Back in 2002, my husband was put in a ventilator to help him breathe – on Thanksgiving morning. A few days before, he was admitted to the hospital with walking pneumonia. It wasn’t until they placed a chest tube during the 3rd day that my worse nightmare and my true blessing happened.
Due to his end stage Cystic Fibrosis (CF), his lung function was around 30% and steadily falling. On the Friday before Thanksgiving, I knew something was terribly wrong as the Hubs woke with a lower back pain at 3am and asked that I get him a heating pad.
By Monday morning, he had not slept in days and under his eyes was turning black and green. He couldn’t get up to cough in the sink as per his normal routine and he was barely able to get up off the couch to go to the bathroom. I grabbed his shoes in that instant and knew we could not wait until the next day’s doctor’s appointment. My fear was confirmed when he couldn’t even bend over to put his own shoes on.
As everyone else was making plans for their turkey dinner, we were sitting in a hospital room praying that my husband would get better. Then Thanksgiving Day came and I was called by the hospital in the middle of the night to be told Hubs was put on a breathing machine. My heart sank as I called his parents to give them the news and plan to meet them at the hospital.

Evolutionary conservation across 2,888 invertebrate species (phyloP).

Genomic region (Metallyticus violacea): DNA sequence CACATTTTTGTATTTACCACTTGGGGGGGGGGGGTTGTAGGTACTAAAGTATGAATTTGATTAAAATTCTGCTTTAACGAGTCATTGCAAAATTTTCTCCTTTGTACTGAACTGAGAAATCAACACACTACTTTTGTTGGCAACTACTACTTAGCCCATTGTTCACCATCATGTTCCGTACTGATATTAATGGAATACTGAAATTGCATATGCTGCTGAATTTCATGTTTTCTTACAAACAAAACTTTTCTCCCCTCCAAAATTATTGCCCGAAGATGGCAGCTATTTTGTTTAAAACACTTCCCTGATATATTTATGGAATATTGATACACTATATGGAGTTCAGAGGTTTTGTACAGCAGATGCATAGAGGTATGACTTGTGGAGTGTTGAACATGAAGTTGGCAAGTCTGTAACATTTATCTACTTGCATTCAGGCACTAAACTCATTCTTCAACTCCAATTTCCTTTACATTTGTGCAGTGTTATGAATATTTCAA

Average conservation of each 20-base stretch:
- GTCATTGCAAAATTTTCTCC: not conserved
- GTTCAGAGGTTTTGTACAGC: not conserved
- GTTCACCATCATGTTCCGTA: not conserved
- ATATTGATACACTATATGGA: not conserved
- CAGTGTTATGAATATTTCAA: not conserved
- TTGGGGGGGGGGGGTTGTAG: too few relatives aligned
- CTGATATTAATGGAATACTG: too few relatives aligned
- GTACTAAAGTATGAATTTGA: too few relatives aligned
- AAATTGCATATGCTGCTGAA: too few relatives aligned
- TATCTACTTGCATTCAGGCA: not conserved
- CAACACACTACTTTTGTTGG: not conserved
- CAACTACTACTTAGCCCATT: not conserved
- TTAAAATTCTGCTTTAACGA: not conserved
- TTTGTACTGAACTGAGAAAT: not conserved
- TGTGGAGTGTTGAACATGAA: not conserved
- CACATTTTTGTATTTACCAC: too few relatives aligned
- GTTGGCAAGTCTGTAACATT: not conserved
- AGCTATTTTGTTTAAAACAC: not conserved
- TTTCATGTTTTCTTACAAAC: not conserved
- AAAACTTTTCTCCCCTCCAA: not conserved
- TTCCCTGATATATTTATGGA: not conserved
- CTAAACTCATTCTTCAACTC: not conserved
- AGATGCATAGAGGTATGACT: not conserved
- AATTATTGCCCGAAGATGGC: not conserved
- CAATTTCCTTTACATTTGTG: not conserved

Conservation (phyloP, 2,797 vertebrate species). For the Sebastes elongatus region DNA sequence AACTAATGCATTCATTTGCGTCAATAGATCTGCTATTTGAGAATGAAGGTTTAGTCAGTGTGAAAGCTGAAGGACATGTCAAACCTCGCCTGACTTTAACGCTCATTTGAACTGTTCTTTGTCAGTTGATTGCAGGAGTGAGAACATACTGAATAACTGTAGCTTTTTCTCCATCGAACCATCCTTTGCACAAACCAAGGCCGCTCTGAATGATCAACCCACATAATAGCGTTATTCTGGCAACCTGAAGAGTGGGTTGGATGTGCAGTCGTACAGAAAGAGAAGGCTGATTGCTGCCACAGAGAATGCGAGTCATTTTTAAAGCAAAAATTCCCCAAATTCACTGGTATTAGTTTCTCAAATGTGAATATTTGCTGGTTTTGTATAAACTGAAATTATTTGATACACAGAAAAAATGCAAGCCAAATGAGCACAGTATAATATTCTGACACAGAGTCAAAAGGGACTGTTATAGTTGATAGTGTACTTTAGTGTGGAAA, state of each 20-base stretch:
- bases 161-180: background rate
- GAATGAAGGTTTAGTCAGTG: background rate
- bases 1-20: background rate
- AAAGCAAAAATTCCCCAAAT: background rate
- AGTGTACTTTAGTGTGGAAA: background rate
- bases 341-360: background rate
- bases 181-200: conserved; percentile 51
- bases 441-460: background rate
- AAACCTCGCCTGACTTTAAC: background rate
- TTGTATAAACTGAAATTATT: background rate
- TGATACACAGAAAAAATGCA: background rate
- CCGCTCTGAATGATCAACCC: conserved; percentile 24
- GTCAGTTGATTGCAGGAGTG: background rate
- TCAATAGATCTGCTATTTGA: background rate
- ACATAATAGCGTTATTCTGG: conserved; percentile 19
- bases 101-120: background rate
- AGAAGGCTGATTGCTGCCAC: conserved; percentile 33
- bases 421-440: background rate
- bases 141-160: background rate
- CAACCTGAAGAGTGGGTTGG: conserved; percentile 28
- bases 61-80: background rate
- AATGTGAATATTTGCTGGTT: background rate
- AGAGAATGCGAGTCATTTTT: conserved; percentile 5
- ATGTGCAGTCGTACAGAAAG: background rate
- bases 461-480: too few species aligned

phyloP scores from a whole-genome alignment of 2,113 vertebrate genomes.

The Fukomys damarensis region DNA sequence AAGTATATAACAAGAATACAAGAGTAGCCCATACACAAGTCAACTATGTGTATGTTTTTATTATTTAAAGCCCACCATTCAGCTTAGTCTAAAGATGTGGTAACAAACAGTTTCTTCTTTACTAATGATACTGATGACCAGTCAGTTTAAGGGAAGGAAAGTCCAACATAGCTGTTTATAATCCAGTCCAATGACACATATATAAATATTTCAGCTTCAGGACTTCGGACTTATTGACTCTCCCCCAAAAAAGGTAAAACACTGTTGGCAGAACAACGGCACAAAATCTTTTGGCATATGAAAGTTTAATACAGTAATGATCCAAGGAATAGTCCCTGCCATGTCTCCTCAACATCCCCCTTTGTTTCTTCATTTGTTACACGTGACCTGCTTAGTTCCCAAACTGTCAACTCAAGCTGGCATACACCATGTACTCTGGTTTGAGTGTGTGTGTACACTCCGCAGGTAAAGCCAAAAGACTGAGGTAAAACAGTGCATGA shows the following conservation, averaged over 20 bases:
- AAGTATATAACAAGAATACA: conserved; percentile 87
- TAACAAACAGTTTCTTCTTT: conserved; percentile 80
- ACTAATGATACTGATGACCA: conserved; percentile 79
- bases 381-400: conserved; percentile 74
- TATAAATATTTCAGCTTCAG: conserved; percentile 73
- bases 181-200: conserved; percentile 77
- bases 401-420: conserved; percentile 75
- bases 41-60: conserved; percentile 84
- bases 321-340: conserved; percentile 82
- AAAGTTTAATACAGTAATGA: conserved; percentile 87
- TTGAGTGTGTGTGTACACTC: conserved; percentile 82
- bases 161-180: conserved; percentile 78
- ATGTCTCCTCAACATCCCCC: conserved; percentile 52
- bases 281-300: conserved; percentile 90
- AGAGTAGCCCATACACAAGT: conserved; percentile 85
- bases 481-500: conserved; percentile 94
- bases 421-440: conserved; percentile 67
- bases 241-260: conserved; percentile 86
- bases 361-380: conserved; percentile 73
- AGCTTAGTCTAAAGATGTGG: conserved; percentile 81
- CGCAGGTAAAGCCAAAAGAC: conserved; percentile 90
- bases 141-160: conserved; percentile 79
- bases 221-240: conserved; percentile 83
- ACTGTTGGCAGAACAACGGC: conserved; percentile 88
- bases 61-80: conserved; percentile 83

After 4.5 weeks at 2 different hospitals, 24/6 dialysis, one tracheostomy, one g-tube placement and countless other procedures, the Hubs was released from the hospital. He was release the day after Super Bowl Sunday 2003 and brought home on all types of breathing and feeding machines known to mankind.
It took 9 months to get him off the machines and back on 4L of oxygen. The journey was long but it left a huge scar on my mental stability.
Sure, the Hubs is in great health today – after years of illness and a miracle double lung transplant in 2004. However, I must admit that Thanksgiving has never been the same since 2002.
Every year I dread the holiday and watch my husband for any signs of a cold or bug. When I hear him even cough slightly, my heart stops and I have to shake my brain back into realizing that each Thanksgiving shared is now a blessing.
My husband lived through that Thanksgiving and 8 Thanksgivings since then. His life is a blessing and being able to have that many more holidays to share with him is what I am most grateful for. His is my love, my best friend and the man I want to spend another 50 years with in this world.
He is my Thanksgiving blessing.